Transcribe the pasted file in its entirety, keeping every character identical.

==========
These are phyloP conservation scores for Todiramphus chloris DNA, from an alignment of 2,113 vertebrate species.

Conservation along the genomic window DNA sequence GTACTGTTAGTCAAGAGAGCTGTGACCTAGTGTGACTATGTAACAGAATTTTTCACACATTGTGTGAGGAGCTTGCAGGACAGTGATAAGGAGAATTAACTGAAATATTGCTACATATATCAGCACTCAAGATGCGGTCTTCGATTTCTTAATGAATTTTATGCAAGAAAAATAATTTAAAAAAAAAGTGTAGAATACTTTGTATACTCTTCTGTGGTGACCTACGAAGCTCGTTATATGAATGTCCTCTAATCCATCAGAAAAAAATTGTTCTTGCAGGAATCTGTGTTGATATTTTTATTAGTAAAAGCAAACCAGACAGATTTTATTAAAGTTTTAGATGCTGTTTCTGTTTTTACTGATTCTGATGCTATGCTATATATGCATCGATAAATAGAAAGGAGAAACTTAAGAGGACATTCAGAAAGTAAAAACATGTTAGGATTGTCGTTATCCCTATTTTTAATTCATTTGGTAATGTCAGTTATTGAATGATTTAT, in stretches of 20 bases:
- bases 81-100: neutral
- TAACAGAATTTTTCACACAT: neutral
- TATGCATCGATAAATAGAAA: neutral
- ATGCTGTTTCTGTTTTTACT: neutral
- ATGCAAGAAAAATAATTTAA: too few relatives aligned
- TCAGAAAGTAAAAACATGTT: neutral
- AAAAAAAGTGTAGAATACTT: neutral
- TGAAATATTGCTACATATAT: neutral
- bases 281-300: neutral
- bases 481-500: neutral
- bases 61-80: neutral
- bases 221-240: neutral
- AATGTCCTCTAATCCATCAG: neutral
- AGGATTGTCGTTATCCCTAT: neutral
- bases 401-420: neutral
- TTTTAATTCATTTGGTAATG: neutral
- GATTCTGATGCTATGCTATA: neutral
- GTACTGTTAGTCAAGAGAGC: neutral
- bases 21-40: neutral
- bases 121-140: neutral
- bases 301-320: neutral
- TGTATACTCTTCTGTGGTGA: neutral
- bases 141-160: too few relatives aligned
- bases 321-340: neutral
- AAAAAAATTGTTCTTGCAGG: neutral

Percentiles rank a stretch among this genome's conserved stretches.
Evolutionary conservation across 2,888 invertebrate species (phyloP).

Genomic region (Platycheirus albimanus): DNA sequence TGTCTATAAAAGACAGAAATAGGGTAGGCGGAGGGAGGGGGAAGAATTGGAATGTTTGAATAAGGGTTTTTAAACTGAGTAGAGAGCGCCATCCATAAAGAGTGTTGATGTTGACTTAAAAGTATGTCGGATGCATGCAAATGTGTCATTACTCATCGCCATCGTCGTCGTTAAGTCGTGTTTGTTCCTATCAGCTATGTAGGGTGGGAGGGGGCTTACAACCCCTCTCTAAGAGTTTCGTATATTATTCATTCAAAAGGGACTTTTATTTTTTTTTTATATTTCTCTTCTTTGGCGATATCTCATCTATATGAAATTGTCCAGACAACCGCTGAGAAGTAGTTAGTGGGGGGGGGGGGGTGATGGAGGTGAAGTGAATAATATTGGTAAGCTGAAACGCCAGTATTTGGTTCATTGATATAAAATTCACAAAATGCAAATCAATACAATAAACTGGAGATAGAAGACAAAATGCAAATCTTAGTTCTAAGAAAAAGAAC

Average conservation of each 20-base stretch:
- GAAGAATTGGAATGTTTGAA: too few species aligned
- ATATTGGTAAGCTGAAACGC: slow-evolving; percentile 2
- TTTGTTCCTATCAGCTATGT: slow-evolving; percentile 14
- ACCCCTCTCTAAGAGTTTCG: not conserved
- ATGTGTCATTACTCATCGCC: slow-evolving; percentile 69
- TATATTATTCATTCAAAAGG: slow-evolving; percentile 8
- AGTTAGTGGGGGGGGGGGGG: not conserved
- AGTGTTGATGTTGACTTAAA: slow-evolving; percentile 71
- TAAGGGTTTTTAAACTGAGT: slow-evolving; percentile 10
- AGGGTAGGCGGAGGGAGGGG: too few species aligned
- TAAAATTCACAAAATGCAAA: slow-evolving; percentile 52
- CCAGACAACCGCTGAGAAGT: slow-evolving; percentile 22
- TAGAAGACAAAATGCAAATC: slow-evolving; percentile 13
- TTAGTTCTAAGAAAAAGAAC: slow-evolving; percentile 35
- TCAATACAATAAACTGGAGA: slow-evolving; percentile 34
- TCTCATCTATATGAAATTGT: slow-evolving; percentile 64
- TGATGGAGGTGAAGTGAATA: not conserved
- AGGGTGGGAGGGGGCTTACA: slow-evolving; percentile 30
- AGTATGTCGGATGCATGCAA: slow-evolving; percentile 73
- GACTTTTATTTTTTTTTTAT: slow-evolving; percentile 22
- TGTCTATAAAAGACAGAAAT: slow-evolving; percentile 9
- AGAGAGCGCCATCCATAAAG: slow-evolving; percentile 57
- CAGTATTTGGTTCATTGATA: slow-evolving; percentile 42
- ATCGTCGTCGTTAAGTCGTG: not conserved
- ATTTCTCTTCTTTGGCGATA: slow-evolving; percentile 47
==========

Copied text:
These are phyloP conservation scores for Todiramphus chloris DNA, from an alignment of 2,113 vertebrate species.

Conservation along the genomic window DNA sequence GTACTGTTAGTCAAGAGAGCTGTGACCTAGTGTGACTATGTAACAGAATTTTTCACACATTGTGTGAGGAGCTTGCAGGACAGTGATAAGGAGAATTAACTGAAATATTGCTACATATATCAGCACTCAAGATGCGGTCTTCGATTTCTTAATGAATTTTATGCAAGAAAAATAATTTAAAAAAAAAGTGTAGAATACTTTGTATACTCTTCTGTGGTGACCTACGAAGCTCGTTATATGAATGTCCTCTAATCCATCAGAAAAAAATTGTTCTTGCAGGAATCTGTGTTGATATTTTTATTAGTAAAAGCAAACCAGACAGATTTTATTAAAGTTTTAGATGCTGTTTCTGTTTTTACTGATTCTGATGCTATGCTATATATGCATCGATAAATAGAAAGGAGAAACTTAAGAGGACATTCAGAAAGTAAAAACATGTTAGGATTGTCGTTATCCCTATTTTTAATTCATTTGGTAATGTCAGTTATTGAATGATTTAT, in stretches of 20 bases:
- bases 81-100: neutral
- TAACAGAATTTTTCACACAT: neutral
- TATGCATCGATAAATAGAAA: neutral
- ATGCTGTTTCTGTTTTTACT: neutral
- ATGCAAGAAAAATAATTTAA: too few relatives aligned
- TCAGAAAGTAAAAACATGTT: neutral
- AAAAAAAGTGTAGAATACTT: neutral
- TGAAATATTGCTACATATAT: neutral
- bases 281-300: neutral
- bases 481-500: neutral
- bases 61-80: neutral
- bases 221-240: neutral
- AATGTCCTCTAATCCATCAG: neutral
- AGGATTGTCGTTATCCCTAT: neutral
- bases 401-420: neutral
- TTTTAATTCATTTGGTAATG: neutral
- GATTCTGATGCTATGCTATA: neutral
- GTACTGTTAGTCAAGAGAGC: neutral
- bases 21-40: neutral
- bases 121-140: neutral
- bases 301-320: neutral
- TGTATACTCTTCTGTGGTGA: neutral
- bases 141-160: too few relatives aligned
- bases 321-340: neutral
- AAAAAAATTGTTCTTGCAGG: neutral

Percentiles rank a stretch among this genome's conserved stretches.
Evolutionary conservation across 2,888 invertebrate species (phyloP).

Genomic region (Platycheirus albimanus): DNA sequence TGTCTATAAAAGACAGAAATAGGGTAGGCGGAGGGAGGGGGAAGAATTGGAATGTTTGAATAAGGGTTTTTAAACTGAGTAGAGAGCGCCATCCATAAAGAGTGTTGATGTTGACTTAAAAGTATGTCGGATGCATGCAAATGTGTCATTACTCATCGCCATCGTCGTCGTTAAGTCGTGTTTGTTCCTATCAGCTATGTAGGGTGGGAGGGGGCTTACAACCCCTCTCTAAGAGTTTCGTATATTATTCATTCAAAAGGGACTTTTATTTTTTTTTTATATTTCTCTTCTTTGGCGATATCTCATCTATATGAAATTGTCCAGACAACCGCTGAGAAGTAGTTAGTGGGGGGGGGGGGGTGATGGAGGTGAAGTGAATAATATTGGTAAGCTGAAACGCCAGTATTTGGTTCATTGATATAAAATTCACAAAATGCAAATCAATACAATAAACTGGAGATAGAAGACAAAATGCAAATCTTAGTTCTAAGAAAAAGAAC

Average conservation of each 20-base stretch:
- GAAGAATTGGAATGTTTGAA: too few species aligned
- ATATTGGTAAGCTGAAACGC: slow-evolving; percentile 2
- TTTGTTCCTATCAGCTATGT: slow-evolving; percentile 14
- ACCCCTCTCTAAGAGTTTCG: not conserved
- ATGTGTCATTACTCATCGCC: slow-evolving; percentile 69
- TATATTATTCATTCAAAAGG: slow-evolving; percentile 8
- AGTTAGTGGGGGGGGGGGGG: not conserved
- AGTGTTGATGTTGACTTAAA: slow-evolving; percentile 71
- TAAGGGTTTTTAAACTGAGT: slow-evolving; percentile 10
- AGGGTAGGCGGAGGGAGGGG: too few species aligned
- TAAAATTCACAAAATGCAAA: slow-evolving; percentile 52
- CCAGACAACCGCTGAGAAGT: slow-evolving; percentile 22
- TAGAAGACAAAATGCAAATC: slow-evolving; percentile 13
- TTAGTTCTAAGAAAAAGAAC: slow-evolving; percentile 35
- TCAATACAATAAACTGGAGA: slow-evolving; percentile 34
- TCTCATCTATATGAAATTGT: slow-evolving; percentile 64
- TGATGGAGGTGAAGTGAATA: not conserved
- AGGGTGGGAGGGGGCTTACA: slow-evolving; percentile 30
- AGTATGTCGGATGCATGCAA: slow-evolving; percentile 73
- GACTTTTATTTTTTTTTTAT: slow-evolving; percentile 22
- TGTCTATAAAAGACAGAAAT: slow-evolving; percentile 9
- AGAGAGCGCCATCCATAAAG: slow-evolving; percentile 57
- CAGTATTTGGTTCATTGATA: slow-evolving; percentile 42
- ATCGTCGTCGTTAAGTCGTG: not conserved
- ATTTCTCTTCTTTGGCGATA: slow-evolving; percentile 47